She glanced at Arthur.
“Chaos and carnage,” Arthur supplied.
“…Chaos and carnage into the world? I mean, we were able to fight a couple of those big green guys maybe, but it’s not like we can fight a whole army. And I still don’t even have a weapon!”
“I don’t know,” Cameron said, ignoring her final point, “maybe we can take a whole army. They do all kinds of crazy stuff in anime. Maybe we are supposed to take down the entire castle by ourselves. You know, beat the heck out of this Hyaku guy and save the world, right? Me and Jeremy can get into a bunch of crazy sword fights and the rest of you guys can trash the place, tear down the walls or something.”
Lauren raised a critical eyebrow.
“Nice of you to let us help,” she said dryly.
Cameron self-consciously cleared his throat
Turning to Arthur, glancing at the book in the boy’s hands, he asked, “So how far is it to this village anyway?”
“Not far,” the book answered. “You will need to cross a river at the next quarter mile, and soon-after there will be an old, winding forest path.
“A river?” Kim asked, little worried. “Is it big?”
“No,” Arthur said, without thinking, “it’s more of a stream really. We shouldn’t have any problem getting across.”
Sondra gave her brother a questioning look.
“How do you know that?”
Arthur’s expression said he wasn’t entirely sure himself.
“I just have a feeling,” he said, with a noncommittal half-shrug.
The group continued in the direction the book had indicated and soon entered a shadow-filled corridor beneath a gentle overhang of heavily foliaged, tapering trees. Softly painted, lightly smudged, dark green bushes grew beside their trunks and specks of dust sparkled in thin slants of daylight, giving the impression of a thousand slowly drifting fireflies.
A smooth, nearly silent stream wound through the woods. Faint sparkles, like small, faded stars floated the length of the water, accompanied by the quick, silver flash of darting fish. The gentle, serene tones of soft chimes sounded from somewhere and grew steadily into an off-beat tune of both sadness and beauty.
“It’s amazing in here,” Lauren breathed, turning in a slow circle with her head drawn back. “Who knew anime could be so…?”
“I did,” Kim said, though her answer carried more than a hint of the same surprised reverence.
“The path should be just ahead,” the book informed them quietly. “I would advise forming a single file line after crossing the stream. The trees grow very close together before the village.”
“Come on, Charlie,” Kim whispered, holding her pet carefully with both hands “we have to go across the water.”
She took a small step forward, readying to make the relatively easy jump to the far bank, but Charlie flapped his wings and shook away from her grasp, flying to a hovering position jump above the center of the stream. After a brief, indecisive moment, he clapped shut his wings and plummeted to the water. Splashing in an excited circle, he waggled his antenna and made happy, rumbling noises to soft to be growls.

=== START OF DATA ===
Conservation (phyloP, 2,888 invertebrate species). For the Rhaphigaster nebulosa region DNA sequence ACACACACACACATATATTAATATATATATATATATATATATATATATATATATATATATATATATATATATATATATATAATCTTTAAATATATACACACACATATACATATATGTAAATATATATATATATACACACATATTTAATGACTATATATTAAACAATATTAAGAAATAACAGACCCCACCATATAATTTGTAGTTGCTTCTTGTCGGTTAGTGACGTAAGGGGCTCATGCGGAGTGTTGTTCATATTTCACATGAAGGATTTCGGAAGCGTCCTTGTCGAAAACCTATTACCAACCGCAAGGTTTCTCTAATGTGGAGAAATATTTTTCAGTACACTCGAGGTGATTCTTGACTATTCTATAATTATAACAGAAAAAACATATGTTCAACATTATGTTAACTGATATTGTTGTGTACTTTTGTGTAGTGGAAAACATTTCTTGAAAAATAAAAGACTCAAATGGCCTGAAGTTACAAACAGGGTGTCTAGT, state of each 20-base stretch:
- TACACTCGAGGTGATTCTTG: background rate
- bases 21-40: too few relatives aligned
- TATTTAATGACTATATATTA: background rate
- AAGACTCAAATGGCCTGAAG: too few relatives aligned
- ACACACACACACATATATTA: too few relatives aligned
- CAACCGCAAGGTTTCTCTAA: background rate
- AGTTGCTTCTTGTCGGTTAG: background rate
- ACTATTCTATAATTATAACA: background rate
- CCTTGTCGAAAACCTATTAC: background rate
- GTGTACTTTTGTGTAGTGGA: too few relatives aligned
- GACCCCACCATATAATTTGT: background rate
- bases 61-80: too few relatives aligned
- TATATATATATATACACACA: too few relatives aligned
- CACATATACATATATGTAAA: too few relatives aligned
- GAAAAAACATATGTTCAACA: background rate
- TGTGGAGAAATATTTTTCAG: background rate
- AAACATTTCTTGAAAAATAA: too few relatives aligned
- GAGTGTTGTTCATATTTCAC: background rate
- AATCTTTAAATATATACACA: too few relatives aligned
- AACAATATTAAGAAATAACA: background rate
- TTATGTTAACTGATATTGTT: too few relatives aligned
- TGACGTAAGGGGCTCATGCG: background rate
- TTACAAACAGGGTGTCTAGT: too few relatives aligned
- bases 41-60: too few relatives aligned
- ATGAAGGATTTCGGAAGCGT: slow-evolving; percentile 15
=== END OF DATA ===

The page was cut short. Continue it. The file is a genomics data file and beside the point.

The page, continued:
“Charlie!” Kim called, shaking her head, “you aren’t supposed to go swimming right now.”
She bent and stretched out her arms but couldn’t quite reach.
“It’s okay,” Jeremy said, “one of us can bring him over.”
“One of us with super amazing ninja skills,” Cameron agreed.
He waited until the rest of the group had crossed to the far bank before bent down, scooping up Charlie, and making the quick, easy leap.
“See?” he said, holding Charlie up as though he’d won a prize, “piece of ca…why…why is he looking at me like that?”
“Uh-oh,” Kim said, and before Cameron could even ask, Charlie, still soaked from his bath, exploded into a frenzy of wild shaking, spraying torrents of water in every direction as it flung from his soggy fur.
“Gah!” Cameron cried, lurching Charlie skyward with one frantic hand while the other flew up to cover his eyes.
Charlie, now resembling a furry, blow-dried puffer fish, peeked tiny, mostly lost eyes out from beneath his fluffily, pincushion body and barked exultantly at Cameron while the water from his shaken coat fell to earth like
“Yeah,” Kim explained, “he…um…does that. Sorry.”
“Not so great with those ninja skills now,” Sondra observed.
“I just didn’t expect it,” Cameron said, glancing at his clothes, which had already mostly dried, “or I would have done the whole super-speed thing.”
“Well, super-speed over here, then,” Lauren said over her shoulder, studying the tight row of trees that grew a short distance from the river, “see if you can find the trail that supposed to be here. I can’t see anything.”
“It’s a little to the left,” Arthur said, before Cameron could respond, “there’s an opening just big enough to fit through.”
“There is?” Lauren asked, searching. “It’s kind of dark, but it still seems like-”
“Say fire,” Arthur said, “only say it softly.”
Lauren regarded him for a long moment.
Returning to the trees, she whispered the word.
The uppermost portion of her staff made a sound like two large rocks stuck together and a dazzling spark ignited just above the level of Lauren’s hood. It grew steadily brighter until it resembled a brightly charged fireplace ember, then sunk slowly to chest level and shone a way through the dimness created by the crowded trees.
“I swear there wasn’t a trail there a second ago,” Lauren said.
She glanced back at Arthur.
“How did you know to do that?”
“The sprits,” he started vaguely, “they…it just sort of…came to me.”
“Seems like a lot is just coming to you,” Cameron said.
“Maybe that’s your super-power!” Kim said.